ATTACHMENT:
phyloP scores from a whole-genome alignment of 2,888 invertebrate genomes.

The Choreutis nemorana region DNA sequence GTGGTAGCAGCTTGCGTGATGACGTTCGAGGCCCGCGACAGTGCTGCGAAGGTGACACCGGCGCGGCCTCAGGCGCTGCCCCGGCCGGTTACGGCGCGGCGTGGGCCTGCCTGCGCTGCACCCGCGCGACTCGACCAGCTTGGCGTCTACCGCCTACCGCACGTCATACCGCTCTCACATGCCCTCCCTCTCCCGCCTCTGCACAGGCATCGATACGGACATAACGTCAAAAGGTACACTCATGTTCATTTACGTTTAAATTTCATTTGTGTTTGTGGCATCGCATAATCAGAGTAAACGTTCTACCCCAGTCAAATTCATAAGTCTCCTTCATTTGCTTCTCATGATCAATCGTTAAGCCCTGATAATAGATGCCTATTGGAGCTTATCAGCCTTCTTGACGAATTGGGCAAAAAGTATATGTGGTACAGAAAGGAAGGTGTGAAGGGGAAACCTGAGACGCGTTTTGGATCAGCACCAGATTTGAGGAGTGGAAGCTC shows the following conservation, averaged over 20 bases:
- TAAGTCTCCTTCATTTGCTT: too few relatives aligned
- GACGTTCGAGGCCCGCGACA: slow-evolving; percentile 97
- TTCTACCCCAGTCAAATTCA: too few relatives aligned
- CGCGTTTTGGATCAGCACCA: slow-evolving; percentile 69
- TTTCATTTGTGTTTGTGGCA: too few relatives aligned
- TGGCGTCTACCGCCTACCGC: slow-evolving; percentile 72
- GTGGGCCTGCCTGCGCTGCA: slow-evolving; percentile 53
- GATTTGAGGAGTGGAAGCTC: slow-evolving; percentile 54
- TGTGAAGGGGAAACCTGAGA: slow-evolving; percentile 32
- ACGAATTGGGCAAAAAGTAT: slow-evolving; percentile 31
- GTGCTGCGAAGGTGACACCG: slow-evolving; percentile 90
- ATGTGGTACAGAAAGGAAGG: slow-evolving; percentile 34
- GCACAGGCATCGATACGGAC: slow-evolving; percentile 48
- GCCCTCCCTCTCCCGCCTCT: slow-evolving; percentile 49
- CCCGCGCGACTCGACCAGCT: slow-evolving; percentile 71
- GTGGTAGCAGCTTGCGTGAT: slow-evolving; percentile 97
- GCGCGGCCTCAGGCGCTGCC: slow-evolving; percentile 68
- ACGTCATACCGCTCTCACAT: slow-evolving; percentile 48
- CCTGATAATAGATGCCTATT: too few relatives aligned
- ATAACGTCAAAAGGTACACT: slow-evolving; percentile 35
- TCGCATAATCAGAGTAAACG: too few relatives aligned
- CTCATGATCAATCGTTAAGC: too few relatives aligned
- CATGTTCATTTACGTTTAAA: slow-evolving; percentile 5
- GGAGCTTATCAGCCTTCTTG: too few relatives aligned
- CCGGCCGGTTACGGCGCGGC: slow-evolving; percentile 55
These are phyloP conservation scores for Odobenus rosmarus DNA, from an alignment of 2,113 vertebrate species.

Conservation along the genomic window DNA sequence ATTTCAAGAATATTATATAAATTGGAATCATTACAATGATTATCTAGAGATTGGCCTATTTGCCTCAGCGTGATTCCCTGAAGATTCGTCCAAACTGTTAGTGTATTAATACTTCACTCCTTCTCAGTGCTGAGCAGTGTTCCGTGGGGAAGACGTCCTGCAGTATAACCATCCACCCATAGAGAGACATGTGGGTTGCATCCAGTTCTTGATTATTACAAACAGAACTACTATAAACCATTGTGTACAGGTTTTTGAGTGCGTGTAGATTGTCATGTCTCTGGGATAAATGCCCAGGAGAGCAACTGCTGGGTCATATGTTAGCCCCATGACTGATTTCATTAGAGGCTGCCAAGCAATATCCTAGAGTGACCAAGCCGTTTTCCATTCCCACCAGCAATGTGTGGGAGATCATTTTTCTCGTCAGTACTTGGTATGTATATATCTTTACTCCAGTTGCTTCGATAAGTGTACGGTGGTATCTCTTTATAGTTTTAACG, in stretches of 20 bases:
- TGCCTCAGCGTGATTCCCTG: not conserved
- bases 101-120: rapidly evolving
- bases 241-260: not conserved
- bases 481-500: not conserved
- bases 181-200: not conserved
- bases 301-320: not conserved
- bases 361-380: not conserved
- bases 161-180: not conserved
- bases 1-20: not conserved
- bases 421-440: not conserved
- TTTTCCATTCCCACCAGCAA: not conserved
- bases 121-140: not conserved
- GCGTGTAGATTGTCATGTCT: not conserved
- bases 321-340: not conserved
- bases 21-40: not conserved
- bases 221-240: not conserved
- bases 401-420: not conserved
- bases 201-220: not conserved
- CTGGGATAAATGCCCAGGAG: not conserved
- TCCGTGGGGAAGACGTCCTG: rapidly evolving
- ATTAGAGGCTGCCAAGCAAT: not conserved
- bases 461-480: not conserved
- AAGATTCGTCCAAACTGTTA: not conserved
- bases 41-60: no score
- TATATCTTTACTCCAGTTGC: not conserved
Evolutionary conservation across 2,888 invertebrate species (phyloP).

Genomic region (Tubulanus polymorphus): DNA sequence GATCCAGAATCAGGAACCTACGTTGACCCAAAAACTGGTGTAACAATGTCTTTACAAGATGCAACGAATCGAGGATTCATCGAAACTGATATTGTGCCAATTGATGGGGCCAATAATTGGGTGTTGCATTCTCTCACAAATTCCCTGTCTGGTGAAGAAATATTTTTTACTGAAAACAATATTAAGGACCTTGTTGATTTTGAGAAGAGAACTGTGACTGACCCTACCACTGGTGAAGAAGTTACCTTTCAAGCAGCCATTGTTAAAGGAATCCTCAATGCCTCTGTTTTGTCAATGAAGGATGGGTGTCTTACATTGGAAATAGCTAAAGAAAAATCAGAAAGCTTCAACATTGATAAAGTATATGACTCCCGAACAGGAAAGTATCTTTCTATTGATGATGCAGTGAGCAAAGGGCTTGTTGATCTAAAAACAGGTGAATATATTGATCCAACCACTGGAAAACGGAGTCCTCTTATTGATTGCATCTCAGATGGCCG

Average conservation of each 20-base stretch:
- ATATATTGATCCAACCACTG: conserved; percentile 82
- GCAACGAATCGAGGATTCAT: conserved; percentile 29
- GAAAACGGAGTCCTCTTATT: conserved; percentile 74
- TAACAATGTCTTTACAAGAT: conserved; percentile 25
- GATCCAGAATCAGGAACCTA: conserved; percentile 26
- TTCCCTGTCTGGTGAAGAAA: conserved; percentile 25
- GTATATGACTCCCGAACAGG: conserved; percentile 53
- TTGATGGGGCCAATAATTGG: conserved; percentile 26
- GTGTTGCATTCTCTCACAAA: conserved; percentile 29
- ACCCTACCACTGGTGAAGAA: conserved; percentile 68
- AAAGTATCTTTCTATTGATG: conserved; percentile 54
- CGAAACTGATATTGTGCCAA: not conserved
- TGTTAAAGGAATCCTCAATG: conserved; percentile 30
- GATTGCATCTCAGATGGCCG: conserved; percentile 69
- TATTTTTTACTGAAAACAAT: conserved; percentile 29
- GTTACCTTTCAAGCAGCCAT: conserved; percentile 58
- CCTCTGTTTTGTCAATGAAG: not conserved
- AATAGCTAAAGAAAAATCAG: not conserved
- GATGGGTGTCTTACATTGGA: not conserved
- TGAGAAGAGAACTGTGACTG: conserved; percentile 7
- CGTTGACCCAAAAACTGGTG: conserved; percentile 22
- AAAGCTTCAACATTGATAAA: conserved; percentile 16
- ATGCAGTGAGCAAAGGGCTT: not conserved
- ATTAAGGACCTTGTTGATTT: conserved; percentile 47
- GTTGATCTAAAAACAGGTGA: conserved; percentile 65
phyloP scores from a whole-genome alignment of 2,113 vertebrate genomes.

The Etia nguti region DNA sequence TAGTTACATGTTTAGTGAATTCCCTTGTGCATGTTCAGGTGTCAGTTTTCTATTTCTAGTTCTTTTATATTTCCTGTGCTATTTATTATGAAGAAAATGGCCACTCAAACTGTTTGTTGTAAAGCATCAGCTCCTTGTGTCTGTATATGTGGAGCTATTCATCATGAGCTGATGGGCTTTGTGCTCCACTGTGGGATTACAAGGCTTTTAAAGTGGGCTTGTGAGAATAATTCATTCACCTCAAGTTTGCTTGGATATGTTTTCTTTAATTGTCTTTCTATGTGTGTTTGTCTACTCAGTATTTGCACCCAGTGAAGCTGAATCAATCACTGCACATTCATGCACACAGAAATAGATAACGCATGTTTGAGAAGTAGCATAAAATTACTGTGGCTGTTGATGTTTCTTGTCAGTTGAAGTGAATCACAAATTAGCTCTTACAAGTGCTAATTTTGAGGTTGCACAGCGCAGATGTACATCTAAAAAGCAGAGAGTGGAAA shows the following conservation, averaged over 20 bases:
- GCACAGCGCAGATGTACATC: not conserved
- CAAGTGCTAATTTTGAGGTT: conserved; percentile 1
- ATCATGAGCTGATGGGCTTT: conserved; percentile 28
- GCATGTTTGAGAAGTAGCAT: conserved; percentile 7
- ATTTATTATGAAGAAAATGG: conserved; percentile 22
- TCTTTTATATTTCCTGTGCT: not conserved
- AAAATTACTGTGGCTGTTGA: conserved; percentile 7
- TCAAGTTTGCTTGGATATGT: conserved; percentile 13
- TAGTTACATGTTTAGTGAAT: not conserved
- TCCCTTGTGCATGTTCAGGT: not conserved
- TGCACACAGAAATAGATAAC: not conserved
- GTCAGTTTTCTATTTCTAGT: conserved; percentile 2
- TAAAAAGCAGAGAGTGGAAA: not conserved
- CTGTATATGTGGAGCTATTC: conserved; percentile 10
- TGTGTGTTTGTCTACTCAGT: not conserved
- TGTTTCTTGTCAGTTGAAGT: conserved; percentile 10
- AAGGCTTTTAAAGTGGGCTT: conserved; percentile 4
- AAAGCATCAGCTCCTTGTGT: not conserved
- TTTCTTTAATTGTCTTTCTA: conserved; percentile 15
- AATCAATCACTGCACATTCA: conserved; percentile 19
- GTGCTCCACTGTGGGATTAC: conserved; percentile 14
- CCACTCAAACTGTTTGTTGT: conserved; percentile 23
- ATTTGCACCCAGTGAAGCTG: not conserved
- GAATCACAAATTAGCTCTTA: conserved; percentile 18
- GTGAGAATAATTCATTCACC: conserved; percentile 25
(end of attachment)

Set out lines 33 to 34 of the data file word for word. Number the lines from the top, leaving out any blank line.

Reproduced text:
- bases 481-500: not conserved
- bases 181-200: not conserved